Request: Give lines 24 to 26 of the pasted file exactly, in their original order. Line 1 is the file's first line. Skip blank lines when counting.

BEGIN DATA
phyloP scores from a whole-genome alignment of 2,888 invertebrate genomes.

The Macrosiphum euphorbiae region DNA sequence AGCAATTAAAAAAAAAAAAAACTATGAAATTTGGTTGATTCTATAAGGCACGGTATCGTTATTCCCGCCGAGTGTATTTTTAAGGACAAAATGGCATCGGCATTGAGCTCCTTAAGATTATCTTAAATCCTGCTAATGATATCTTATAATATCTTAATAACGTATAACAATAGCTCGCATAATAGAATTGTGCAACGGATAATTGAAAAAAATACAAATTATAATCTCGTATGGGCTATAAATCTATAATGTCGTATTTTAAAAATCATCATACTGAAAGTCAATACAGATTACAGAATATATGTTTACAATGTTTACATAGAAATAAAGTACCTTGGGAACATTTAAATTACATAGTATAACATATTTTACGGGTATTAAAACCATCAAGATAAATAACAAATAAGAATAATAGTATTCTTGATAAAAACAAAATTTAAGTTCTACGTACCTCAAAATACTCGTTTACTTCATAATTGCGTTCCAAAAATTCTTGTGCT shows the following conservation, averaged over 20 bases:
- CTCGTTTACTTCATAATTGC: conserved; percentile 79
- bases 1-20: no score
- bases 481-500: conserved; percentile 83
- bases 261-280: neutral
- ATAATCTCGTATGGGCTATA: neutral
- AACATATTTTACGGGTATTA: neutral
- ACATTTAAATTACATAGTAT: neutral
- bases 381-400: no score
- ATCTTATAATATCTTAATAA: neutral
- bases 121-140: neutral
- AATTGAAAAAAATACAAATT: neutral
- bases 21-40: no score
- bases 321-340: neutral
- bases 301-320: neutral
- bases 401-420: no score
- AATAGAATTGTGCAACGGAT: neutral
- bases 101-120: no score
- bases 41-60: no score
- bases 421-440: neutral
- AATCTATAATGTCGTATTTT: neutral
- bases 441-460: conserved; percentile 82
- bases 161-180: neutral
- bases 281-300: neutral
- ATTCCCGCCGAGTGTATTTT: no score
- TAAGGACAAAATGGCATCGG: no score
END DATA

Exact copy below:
- bases 161-180: neutral
- bases 281-300: neutral
- ATTCCCGCCGAGTGTATTTT: no score